The Perfect Gateway: Steep Ascent up North Cascades

“Down valley a smoke haze
Three days heat, after five days rain   
Pitch glows on the fir-cones
Across rocks and meadows
Swarms of new flies.

I cannot remember things I once read   
A few friends, but they are in cities.   
Drinking cold snow-water from a tin cup   
Looking down for miles
Through high still air.”

– Gary Snyder
“Mid-August on Sourdough Mountain Lookout”

Eager to check out views of the glaciated mountain backdrops that had once inspired many poets, I dragged my tired feet one in front of another, from one gruesome switchback onto another, and slowly made my way up the steep slopes of Sourdough Mountain.  The route up was no joke; the trek undertook 3,000 vertical feet within the first 2 miles, and eventually made 5,116′ gain in 6 miles (12 miles RT) .  The major hurdle though, was how out of shape I had become.  My physical body was already exhausted from a 2,791′ gain in 10.2 miles hike the day prior, and I could barely lift my legs off the ground without feeling the muscles tightening in my legs.

Gravity was absolutely in action.

Route to the Cascades 

Photo by Flickr user brewbooks from 2006 | License details

Back in 2018, I stumbled across pictures of towering mountain peaks from North Cascades National Park in a friend’s FB post.  The park I did not know existed prior to that point instantly topped my bucket list.  It is also then I realized backpacking permits to the Cascade Pass is pretty hard to acquire. Luckily each permit applications allowed up to four choices, so even without winning the first choice, I was still able to camp at various parts of the park and take in the cascading beauty.

My friends and I visited Lake Chelan region our very first time in the park, and then Thornton Lake + Sourdough Mountain this time around. It is funny how sometimes the plans don’t turn out as intended, but the result still surprised you with a great reward.  The hikes we ended up doing turned out to be BREATHTAKING.  North Cascades offered phenomenal views, especially when we stood near or above the tree line and had a clear view of the horizon.  

Lake Chelan. Pc @ TL (Edited by me)
Wildflowers along the trail with Diablo Lake in the distance

Hiking the Cascades

Day 1: Thornton Lake
Thornton Lake Trail Map. (C) CalTopo. OpenStreetMap Contributors.

The Thornton Lake trailhead was located almost halfway up the mountain, at 2,500′. The road up (brown line on the map) was rough and steep in sections, so a high-clearance vehicle would definitely make the drive easier. We rented an intermediate SUV and it was just perfect for the trip. When we arrived at the railhead ~2:30 pm, the parking lot was overfilled with cars and many parked on the road shoulders.  We followed suit, reversed parked into one of the empty spots, and started gearing up for the hike.  The weather was beautiful and oh man, was I excited to be on the trails again! 

The trail grade was gentle for the first couple miles, then once past the water crossing, the trail climbed steadily upwards through thick forest consisting of “Douglas-fir, Pacific silver fir, hemlock, cedar, and aider (NPS)” until it broke out into open meadow at about mile 5. The route continued to a fine view of the lake with Triumph Peak beyond. We turned around here (~5.1 miles, 2,791′ gain), but another scramble up would have led us towards Trappers Peak (5,948′, another 1000’+ gain).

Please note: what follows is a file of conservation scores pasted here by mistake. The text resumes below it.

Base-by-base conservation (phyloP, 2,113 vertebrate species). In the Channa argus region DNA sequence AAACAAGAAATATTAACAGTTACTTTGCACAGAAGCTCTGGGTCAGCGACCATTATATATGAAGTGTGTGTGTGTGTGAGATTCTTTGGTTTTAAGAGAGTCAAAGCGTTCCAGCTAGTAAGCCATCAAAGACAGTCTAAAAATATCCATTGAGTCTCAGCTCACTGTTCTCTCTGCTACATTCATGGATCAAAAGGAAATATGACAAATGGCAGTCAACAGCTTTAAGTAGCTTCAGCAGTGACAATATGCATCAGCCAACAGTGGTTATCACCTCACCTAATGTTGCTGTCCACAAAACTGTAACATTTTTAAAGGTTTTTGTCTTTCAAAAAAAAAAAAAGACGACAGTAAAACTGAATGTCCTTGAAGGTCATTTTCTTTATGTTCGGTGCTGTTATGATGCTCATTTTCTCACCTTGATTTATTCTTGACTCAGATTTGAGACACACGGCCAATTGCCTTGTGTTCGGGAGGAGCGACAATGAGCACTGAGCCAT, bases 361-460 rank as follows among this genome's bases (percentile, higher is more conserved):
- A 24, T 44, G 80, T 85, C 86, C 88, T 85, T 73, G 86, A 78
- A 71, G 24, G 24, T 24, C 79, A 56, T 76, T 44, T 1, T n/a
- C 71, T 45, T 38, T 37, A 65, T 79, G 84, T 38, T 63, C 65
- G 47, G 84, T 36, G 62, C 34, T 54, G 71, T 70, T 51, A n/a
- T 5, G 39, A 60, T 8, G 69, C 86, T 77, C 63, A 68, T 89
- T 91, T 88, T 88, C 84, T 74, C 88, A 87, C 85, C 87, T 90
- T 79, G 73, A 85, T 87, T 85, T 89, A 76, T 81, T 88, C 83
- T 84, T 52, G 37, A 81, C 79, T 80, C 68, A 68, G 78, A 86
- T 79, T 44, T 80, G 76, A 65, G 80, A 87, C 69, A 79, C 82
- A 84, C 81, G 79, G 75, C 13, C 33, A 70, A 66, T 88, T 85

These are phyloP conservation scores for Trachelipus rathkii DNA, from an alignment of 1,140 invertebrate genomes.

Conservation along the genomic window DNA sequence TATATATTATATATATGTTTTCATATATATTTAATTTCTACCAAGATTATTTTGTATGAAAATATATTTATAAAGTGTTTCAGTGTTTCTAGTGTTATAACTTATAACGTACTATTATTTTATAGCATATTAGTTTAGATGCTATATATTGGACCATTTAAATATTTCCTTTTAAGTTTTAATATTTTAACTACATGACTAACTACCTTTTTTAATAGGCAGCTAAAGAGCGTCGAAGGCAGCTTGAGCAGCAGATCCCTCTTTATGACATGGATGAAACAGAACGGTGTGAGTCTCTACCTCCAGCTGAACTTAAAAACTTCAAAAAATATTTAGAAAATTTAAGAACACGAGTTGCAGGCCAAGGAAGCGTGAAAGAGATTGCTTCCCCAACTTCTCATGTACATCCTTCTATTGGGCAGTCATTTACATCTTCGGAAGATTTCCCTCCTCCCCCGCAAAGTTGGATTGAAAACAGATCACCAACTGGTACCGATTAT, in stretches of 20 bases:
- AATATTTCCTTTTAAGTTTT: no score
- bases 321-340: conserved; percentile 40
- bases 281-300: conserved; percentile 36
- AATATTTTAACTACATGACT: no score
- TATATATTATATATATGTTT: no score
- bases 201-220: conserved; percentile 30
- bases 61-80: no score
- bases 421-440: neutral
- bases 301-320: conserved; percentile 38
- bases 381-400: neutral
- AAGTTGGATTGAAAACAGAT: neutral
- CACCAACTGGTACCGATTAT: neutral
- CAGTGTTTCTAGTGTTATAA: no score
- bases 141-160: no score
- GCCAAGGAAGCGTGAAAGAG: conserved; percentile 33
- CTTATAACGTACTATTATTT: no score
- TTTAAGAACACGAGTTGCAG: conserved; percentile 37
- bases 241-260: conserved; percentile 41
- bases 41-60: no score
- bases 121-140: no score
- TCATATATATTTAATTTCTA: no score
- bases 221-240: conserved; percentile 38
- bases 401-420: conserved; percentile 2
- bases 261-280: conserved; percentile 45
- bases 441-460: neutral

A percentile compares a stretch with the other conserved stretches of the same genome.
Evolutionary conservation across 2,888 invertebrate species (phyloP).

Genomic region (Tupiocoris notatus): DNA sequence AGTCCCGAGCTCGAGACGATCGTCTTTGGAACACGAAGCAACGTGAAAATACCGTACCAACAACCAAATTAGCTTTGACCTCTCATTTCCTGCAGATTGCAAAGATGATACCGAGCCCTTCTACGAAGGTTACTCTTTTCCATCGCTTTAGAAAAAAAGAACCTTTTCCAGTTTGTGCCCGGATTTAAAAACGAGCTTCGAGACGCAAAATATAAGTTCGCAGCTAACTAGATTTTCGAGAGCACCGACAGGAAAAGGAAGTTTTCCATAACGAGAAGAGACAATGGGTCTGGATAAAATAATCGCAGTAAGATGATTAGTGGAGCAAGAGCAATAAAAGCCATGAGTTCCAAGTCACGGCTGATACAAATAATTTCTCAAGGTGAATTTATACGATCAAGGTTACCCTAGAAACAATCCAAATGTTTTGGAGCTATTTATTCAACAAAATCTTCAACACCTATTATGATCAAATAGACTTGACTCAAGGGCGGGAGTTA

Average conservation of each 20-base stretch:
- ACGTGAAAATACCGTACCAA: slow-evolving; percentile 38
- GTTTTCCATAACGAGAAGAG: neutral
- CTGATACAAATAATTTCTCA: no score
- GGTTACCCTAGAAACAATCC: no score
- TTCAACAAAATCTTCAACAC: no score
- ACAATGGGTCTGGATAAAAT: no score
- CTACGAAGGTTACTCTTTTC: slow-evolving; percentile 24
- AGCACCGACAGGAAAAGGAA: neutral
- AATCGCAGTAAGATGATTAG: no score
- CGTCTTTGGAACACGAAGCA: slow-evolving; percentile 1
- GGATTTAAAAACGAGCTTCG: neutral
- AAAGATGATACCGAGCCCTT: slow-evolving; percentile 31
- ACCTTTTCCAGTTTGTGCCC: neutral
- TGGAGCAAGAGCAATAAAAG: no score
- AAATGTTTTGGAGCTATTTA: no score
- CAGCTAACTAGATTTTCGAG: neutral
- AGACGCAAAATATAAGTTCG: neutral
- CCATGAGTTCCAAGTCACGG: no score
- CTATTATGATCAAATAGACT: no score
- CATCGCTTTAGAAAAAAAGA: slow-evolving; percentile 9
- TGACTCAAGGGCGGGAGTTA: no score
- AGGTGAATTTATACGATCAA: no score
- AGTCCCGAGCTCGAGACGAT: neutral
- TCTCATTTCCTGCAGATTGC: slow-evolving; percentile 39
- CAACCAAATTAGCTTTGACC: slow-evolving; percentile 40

First Water Crossing. PC by Devin C.
Mid-way on the trail
Mountain peak in the distance
Thornton Lake

Since Devin and I started the hike late, we decided to turn around once we reached the lake instead of continuing onwards to the peak.  Right as we headed down, another group of hikers started making their way up, presumably because they had campsites reserved in the area.  What a great idea. Guess we will have to come back another time for an overnighter!

On that note, I was super glad Devin kept a look on the watch. At first I wanted to push a bit more to hike towards Trappers Peak, but even when we turned around at the lake we still walked the last mile in the dark.  It was the first time I was hiking on a trail after sunset.  With minimal ambient light source and no one else around, we made sure to look back from time to time and verify there were no animals trailing… whew, luckily there were none… and hastily walked back towards the parking lot.  

What a great hike!  

Evening Stay – Buffalo Run Inn

That night we stayed at Buffalo Run Inn 30 min outside the park.  It was a cute little hostel-style inn with shared bathroom and living room areas on the 2nd floor.  Didn’t use the common area much but there was a TV and some board games available.  Each person was also provided with a bath and a hand towel; a Terra Green facial bar; and an Eco by Green Culture Shampoo.

Normally breakfast is not included with the stay. A day prior to our check-in the inn manager asked us to switch rooms to accommodate another group of visitors; we agreed without hesitation, so the inn gave us some breakfast as a thank you token.  They were just what we needed!  The muffin and juice fueled us nicely for the second day hike into Sourdough Mountain.

Special shoutout to the staff at the inn:  we arrived prior to our check-in time (4pm) and the staff was kind enough to store our luggage for us; they even carried our bags into our room so we had them ready when we came back.  Thank you so much!

Day 2: Sourdough Mountain Lookout